Net sales for the fourth quarter were $627.8 million, 3.6 percent above the $606.2 million of the same period last year. However, sales of $2.3 billion for the full year were about 7 percent below the $2.5 billion for 1990.
 Fourth quarter shipments of 1,268,000 tons were nearly 9 percent above the 1,164,000 tons of the same 1990 period. For the year, shipments were 4,906,000 tons, slightly better than the 4,876,000 tons in 1990.
 Raw steel production of 1,400,000 tons in the fourth quarter and 5,247,000 tons in 1991 were about 3 percent and 8.5 percent less, respectively, than in the corresponding periods of 1990, when National Steel produced 1,445,000 tons and 5,735,000 tons. The lower 1991 production figures were due, in part, to an unusually high inventory at year-end 1990, Hagiwara said.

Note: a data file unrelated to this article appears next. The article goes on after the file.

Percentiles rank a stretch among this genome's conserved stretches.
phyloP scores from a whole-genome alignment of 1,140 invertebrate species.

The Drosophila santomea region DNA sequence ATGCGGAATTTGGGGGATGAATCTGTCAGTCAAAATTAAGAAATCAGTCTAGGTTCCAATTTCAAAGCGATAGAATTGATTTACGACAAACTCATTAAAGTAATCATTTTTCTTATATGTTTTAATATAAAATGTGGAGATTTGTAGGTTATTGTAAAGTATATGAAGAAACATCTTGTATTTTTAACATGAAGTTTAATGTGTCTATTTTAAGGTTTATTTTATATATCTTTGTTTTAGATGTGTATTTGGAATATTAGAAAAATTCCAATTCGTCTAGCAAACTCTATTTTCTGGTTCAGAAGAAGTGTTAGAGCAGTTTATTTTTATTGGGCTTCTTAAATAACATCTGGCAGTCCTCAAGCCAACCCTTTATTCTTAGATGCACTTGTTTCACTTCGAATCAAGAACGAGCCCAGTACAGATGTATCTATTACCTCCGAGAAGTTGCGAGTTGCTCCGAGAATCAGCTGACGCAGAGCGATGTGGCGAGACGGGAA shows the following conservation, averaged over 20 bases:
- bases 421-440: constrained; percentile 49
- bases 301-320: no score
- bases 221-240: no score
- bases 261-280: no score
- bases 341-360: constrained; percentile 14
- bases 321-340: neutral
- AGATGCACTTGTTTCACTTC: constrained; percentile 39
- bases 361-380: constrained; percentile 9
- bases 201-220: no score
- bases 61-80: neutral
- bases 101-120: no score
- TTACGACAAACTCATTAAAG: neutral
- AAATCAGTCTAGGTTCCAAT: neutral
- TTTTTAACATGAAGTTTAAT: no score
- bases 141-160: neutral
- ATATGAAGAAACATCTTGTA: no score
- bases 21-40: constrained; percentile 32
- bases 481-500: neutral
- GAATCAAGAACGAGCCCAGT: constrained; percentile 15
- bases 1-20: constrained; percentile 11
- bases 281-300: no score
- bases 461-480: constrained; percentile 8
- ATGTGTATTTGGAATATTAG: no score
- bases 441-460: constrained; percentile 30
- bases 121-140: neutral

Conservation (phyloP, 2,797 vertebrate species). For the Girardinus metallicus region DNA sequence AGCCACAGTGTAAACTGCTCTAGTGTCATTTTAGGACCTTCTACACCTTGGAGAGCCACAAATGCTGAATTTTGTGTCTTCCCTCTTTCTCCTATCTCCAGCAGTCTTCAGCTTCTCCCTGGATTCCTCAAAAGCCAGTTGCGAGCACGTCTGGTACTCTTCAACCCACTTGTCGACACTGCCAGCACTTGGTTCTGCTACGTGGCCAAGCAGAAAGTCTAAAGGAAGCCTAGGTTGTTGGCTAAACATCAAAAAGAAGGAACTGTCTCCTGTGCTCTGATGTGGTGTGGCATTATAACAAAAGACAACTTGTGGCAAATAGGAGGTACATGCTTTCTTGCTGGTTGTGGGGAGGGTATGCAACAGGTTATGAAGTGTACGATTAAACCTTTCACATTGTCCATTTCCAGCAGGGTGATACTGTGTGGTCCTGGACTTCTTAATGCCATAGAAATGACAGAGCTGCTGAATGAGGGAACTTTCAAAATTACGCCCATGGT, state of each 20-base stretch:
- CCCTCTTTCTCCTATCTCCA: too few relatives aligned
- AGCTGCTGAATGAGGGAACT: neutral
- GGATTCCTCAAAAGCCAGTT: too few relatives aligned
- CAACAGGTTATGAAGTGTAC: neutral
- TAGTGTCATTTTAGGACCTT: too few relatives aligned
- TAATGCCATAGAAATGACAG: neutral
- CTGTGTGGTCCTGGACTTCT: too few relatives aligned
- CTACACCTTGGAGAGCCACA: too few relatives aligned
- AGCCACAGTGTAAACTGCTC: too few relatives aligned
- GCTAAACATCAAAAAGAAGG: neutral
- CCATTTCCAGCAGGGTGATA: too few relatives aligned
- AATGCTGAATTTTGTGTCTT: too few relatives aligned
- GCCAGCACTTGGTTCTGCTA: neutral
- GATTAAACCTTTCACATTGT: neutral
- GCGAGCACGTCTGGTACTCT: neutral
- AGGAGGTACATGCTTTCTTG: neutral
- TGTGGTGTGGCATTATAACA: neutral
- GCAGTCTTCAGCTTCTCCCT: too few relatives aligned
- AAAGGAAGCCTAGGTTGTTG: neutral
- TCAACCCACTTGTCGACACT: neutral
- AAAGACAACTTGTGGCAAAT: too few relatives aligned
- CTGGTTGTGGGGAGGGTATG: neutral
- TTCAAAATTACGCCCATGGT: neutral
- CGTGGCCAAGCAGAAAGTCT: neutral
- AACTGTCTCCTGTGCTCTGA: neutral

Hagiwara praised National Steel's employees for the company's improved performance in the second half of 1991. "Excluding the unusual item," he noted, "we went from a net loss of $101.3 million in the first half of the year to a net income of $22.5 million in the second half.
 "To a great extent," he continued, "that improvement was due to an aggressive program of cost reduction carried out by all areas of the company, and significant increases in our productivity." Also contributing to the improvement, he said, was an increase in average revenues due to a strengthening of the company's product mix in the fourth quarter.
 President Ronald H. Doerr detailed the extent of the employee effort to reduce costs and improve productivity. "Throughout the year, we succeeded in lowering costs by well over $100 million," he said. "Much of this was the direct result of suggestions made by employees on the shop floor and in our offices."